Zimbabwe’s Finance Minister Patrick Chinamasa says people should borrow money for productive purposes and chided that one cannot borrow money to pay lobola-bride price- for example, because a woman is not a tractor.
Speaking in the Senate during the second reading of the proposed Movable Property Security Interests Bill which will allow Zimbabweans to use things like livestock and cars as collateral to borrow money from financial institutions, Chinamasa said Zimbabweans had to change their mindsets to realise that they were not poor and could not grow their business without borrowing.
“You cannot create wealth using own resources,” he said. “You cannot raise yourselves using your own boot straps. You can yes, but the journey maybe too long to a point where you never reach where you want to go until you are an old man. So those who have initiatives cannot grow businesses without borrowing,” he said before being corrected by Senate President Edna Madzongwe to add “woman” instead of just ending on old man.
Chinamasa said it was important for Zimbabweans to change their mindsets and realise that they were not poor at all.
“A person will have 20 goats and he still has the audacity to tell others that he is a poor person and that he should be able to be dependent on the handouts given by the State,” he said.
“That is the mindset that we want to change. They must realise that they have got assets. Often I am very amused Madam President when in Makoni District, there are a lot of tobacco farmers. You ask one of them what he does and the person will say I am not employed, and yet he is a tobacco farmer delivering tobacco at the Auction Floors.
“So, that is the mindset that we want to change. All of us do not think that we can earn a livelihood when working for yourselves and even in terms of our surveys, we exclude all those people who are taking tobacco to the Auction Floors. We tend to regard them as unemployed. It is not correct.
“Those who are in artisanal mining, we take them as unemployed because we find them having sand all over their bodies and we end up saying they are not employed and yet they are probably richer than some of us. That is the mindset that I think this Bill seeks to change.”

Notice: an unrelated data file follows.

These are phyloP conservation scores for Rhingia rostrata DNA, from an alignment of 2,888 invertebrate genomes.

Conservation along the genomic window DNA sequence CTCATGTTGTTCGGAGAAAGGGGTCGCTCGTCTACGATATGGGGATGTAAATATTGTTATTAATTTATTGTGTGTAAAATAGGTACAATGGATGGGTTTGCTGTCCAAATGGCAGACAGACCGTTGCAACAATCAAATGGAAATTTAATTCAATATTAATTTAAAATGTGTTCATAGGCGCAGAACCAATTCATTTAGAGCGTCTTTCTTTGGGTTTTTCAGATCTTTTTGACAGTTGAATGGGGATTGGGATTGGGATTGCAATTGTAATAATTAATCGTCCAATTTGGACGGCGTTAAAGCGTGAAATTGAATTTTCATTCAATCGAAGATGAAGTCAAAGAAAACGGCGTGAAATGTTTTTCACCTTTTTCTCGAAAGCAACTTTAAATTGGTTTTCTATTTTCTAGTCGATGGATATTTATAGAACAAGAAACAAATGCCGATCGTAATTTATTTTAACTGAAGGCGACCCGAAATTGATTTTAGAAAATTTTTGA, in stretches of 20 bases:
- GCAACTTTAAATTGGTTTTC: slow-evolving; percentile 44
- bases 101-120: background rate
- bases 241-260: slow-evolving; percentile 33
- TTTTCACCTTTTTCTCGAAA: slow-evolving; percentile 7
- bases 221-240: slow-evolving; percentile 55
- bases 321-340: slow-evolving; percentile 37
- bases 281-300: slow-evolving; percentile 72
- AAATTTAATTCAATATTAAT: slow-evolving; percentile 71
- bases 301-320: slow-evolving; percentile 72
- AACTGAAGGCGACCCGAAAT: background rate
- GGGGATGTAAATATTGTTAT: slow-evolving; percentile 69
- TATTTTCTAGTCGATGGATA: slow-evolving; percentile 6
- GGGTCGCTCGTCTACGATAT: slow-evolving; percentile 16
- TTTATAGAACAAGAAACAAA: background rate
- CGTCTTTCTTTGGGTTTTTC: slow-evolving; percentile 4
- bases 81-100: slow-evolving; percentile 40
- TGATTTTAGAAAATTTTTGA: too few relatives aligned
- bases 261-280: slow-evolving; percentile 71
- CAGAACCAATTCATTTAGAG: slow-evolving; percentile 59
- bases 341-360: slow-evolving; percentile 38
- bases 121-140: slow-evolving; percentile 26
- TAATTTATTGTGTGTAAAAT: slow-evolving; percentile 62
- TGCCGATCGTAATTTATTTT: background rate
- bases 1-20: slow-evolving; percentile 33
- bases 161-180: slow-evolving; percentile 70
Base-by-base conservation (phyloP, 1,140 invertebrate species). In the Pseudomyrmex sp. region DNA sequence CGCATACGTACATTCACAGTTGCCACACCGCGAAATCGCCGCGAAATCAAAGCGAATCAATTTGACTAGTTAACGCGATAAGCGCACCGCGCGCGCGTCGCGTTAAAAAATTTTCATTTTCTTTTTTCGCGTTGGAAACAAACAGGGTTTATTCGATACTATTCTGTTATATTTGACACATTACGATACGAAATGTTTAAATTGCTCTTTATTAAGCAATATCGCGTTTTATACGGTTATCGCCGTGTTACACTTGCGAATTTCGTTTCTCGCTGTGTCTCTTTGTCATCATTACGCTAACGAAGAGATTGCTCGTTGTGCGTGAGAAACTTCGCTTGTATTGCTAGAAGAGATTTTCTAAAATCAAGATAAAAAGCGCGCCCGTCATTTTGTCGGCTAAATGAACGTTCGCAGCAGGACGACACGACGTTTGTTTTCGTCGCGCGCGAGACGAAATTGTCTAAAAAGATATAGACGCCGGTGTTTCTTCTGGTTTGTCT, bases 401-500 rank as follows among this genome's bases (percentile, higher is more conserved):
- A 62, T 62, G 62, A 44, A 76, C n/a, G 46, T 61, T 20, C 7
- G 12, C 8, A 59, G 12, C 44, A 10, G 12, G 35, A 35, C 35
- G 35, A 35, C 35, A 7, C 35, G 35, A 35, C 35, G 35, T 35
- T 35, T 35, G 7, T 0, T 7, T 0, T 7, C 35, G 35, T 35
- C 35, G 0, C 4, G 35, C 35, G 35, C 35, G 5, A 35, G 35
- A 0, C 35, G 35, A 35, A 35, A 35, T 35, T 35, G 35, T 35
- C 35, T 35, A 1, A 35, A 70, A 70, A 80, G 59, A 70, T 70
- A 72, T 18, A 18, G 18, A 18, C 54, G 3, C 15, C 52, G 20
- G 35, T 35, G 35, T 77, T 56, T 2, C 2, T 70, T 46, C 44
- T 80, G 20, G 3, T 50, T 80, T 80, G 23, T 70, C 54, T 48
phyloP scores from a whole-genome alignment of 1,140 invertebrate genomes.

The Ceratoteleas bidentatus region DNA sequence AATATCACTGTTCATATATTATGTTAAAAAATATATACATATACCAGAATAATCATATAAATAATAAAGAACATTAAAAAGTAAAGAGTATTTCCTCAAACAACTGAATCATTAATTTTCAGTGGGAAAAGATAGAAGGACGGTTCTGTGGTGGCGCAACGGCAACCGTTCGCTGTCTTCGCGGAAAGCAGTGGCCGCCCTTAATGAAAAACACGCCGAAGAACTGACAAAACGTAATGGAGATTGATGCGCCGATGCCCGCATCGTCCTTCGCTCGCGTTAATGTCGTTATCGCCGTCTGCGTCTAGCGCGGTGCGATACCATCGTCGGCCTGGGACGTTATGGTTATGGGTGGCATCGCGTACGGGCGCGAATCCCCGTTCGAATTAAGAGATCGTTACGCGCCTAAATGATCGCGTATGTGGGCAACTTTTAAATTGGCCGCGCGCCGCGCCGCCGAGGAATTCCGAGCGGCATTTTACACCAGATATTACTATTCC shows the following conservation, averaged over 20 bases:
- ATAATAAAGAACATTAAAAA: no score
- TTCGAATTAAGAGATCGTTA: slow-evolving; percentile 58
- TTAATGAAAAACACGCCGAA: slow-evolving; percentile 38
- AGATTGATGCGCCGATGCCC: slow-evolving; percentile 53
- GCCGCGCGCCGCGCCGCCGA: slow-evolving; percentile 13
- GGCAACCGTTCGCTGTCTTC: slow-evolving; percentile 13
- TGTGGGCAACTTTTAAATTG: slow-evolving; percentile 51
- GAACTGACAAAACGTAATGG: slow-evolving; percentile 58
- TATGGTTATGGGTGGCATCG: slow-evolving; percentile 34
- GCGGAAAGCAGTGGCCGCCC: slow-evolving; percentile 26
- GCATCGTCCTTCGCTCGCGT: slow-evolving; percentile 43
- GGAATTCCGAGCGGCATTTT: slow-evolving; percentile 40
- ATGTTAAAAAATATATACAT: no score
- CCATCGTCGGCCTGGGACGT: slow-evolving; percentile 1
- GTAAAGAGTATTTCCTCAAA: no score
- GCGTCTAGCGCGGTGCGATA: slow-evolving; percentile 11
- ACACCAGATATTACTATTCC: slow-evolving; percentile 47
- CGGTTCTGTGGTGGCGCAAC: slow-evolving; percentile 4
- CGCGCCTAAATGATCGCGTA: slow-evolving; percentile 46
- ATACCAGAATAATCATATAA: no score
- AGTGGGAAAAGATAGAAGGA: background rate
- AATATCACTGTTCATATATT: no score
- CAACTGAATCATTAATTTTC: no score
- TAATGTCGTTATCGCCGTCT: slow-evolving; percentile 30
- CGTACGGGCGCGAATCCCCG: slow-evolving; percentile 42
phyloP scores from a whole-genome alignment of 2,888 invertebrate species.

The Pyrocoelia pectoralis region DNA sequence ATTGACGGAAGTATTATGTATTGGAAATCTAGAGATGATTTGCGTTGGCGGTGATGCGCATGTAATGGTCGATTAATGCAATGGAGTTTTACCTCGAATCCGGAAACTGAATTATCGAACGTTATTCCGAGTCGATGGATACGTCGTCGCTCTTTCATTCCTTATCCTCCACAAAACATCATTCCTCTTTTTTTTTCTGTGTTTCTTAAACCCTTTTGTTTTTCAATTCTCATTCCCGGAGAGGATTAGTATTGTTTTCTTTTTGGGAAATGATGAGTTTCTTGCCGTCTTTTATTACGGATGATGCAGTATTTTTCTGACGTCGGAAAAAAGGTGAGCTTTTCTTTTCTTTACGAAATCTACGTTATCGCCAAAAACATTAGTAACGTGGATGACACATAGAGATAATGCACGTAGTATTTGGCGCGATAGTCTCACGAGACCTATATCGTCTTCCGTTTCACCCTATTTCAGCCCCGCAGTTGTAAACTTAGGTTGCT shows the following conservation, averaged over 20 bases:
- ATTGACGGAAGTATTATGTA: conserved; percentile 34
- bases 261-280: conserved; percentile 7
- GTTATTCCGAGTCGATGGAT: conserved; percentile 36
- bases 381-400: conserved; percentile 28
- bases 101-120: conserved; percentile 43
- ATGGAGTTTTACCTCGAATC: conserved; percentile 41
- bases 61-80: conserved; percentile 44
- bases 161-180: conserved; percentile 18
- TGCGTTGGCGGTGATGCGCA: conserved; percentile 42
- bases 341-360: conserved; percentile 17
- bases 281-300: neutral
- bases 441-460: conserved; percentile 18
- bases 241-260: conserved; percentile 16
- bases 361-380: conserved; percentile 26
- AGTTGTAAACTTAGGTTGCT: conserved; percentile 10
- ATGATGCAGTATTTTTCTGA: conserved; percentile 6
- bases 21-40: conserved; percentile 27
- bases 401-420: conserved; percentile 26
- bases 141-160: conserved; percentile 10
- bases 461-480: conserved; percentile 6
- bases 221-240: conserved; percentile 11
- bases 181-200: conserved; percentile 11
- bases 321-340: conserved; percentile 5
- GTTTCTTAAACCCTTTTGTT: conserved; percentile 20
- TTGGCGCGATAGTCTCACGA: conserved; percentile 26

Chinamasa said Zimbabweans must also realise that raring cattle, sheep and goats was a business and those assets need to be traded.
“You must never fall into a situation where you cannot pay your children’s school fees and yet you have got 50 head of cattle or you have got 30 goats and you do not pay for your child’s school fees because you do not realise that you can do business from trading in these assets,’ he said.
The Finance Minister said he personally felt that the collapse of Zimbabwe’s economy was blessing because it was changing the way people looked at things like employment,
“Let us take for example in the agricultural sector. We were talking about 4 000 farmers. There is no way an economy can grow and expand when a vital productive asset like land is held by one or two people. So, it is important that we realise that because we moved from that ownership of land and now we have the A1 farmers.
“We distributed that land to about 350 000 households, you can also multiply the number of people who are dependent on that piece of land. Now, that change caused disruption in our productive system. So, initially there was a fall of production, everyone was laughing at us.
“However, I cannot see how we could have gone from that skilled land ownership to the current one where it is now owned by the majority of our people, without a transition. There has to be a transition and what we are talking about here Madam President is how to manage that transition from yesterday to today and tomorrow.
“I am happy to say that we analyse these situations and try to come up with policies that relate to the reality of our situation. We are not doing textbook things; we are relating it to the people. Of course, as we do so, it will take time even for the people themselves to understand that this is an opportunity for them.”
Chinamasa said he was aware that Zimbabwe’s banks were conservative but they had to lend money out otherwise they would go out of business.
“Yes, the banking institutions are conservative, but when I talk about mindsets, I am talking not only about the mindsets of us individuals but of institutions also. The way I see it is that – and this is what we tell the banking institutions, if they do not face up to the reality of our situation, they will be out of business sooner or later,” he said.
“This is because the business of a lending institution is to lend money. If you are not lending, you get broke. You make money from the interest you charge when lending to people. If you do not lend, and as it is, they may say, we only lend to established firms but the base of established firms is reduced. So, in the end you cannot avoid lending to people who are plying their trade in the informal sector.”
Chinamasa said, however, the government could not force banks to lend money. That was between the banks and their clients.
“Banks’ main business is to lend but they want to lend to good borrowers who will use the money for the purpose for which it is borrowed and who will be able to pay. That is the relationship you will have between yourself and the bank,” he said.
“We cannot say for instance, Senator Chimhini, go to Barclays; and say you must lend to Senator Chimhini, who wants to build a house or buy cattle. If we do that it will not work. In fact, it may well end up that Senator Chimhini will end up borrowing just to go and marry other women. Muzukuru ndakukutsvinyira manje. You do not borrow to go and pay lobola; a woman is not a tractor.”
Click here for the full debate.